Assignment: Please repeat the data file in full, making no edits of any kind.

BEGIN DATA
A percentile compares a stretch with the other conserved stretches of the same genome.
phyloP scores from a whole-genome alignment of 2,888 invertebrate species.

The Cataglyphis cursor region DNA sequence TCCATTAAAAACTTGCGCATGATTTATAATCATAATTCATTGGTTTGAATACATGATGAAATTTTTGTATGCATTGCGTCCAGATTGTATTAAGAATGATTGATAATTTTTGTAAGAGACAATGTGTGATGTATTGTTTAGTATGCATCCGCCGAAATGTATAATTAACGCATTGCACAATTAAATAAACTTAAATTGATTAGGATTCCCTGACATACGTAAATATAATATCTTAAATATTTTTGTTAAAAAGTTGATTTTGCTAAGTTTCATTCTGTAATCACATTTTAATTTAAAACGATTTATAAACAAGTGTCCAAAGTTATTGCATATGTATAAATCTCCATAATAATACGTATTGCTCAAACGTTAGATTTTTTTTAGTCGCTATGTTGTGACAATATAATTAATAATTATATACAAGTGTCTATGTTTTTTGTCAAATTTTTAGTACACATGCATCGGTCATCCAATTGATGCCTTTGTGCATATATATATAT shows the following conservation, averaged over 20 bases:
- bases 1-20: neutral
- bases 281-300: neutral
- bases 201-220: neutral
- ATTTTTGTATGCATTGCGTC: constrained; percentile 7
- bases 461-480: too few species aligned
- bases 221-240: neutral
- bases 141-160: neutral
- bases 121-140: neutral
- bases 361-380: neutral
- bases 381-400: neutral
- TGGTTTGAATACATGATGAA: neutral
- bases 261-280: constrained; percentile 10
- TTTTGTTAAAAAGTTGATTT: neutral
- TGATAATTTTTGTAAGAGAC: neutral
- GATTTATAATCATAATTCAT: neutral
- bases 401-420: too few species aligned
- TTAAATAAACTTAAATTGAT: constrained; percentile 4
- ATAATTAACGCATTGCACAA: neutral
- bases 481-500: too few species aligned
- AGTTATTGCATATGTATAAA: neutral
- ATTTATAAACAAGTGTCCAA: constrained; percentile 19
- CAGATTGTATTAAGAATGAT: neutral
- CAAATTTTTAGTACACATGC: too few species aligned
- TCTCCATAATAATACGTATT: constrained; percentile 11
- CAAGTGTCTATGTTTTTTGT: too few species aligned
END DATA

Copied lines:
A percentile compares a stretch with the other conserved stretches of the same genome.
phyloP scores from a whole-genome alignment of 2,888 invertebrate species.

The Cataglyphis cursor region DNA sequence TCCATTAAAAACTTGCGCATGATTTATAATCATAATTCATTGGTTTGAATACATGATGAAATTTTTGTATGCATTGCGTCCAGATTGTATTAAGAATGATTGATAATTTTTGTAAGAGACAATGTGTGATGTATTGTTTAGTATGCATCCGCCGAAATGTATAATTAACGCATTGCACAATTAAATAAACTTAAATTGATTAGGATTCCCTGACATACGTAAATATAATATCTTAAATATTTTTGTTAAAAAGTTGATTTTGCTAAGTTTCATTCTGTAATCACATTTTAATTTAAAACGATTTATAAACAAGTGTCCAAAGTTATTGCATATGTATAAATCTCCATAATAATACGTATTGCTCAAACGTTAGATTTTTTTTAGTCGCTATGTTGTGACAATATAATTAATAATTATATACAAGTGTCTATGTTTTTTGTCAAATTTTTAGTACACATGCATCGGTCATCCAATTGATGCCTTTGTGCATATATATATAT shows the following conservation, averaged over 20 bases:
- bases 1-20: neutral
- bases 281-300: neutral
- bases 201-220: neutral
- ATTTTTGTATGCATTGCGTC: constrained; percentile 7
- bases 461-480: too few species aligned
- bases 221-240: neutral
- bases 141-160: neutral
- bases 121-140: neutral
- bases 361-380: neutral
- bases 381-400: neutral
- TGGTTTGAATACATGATGAA: neutral
- bases 261-280: constrained; percentile 10
- TTTTGTTAAAAAGTTGATTT: neutral
- TGATAATTTTTGTAAGAGAC: neutral
- GATTTATAATCATAATTCAT: neutral
- bases 401-420: too few species aligned
- TTAAATAAACTTAAATTGAT: constrained; percentile 4
- ATAATTAACGCATTGCACAA: neutral
- bases 481-500: too few species aligned
- AGTTATTGCATATGTATAAA: neutral
- ATTTATAAACAAGTGTCCAA: constrained; percentile 19
- CAGATTGTATTAAGAATGAT: neutral
- CAAATTTTTAGTACACATGC: too few species aligned
- TCTCCATAATAATACGTATT: constrained; percentile 11
- CAAGTGTCTATGTTTTTTGT: too few species aligned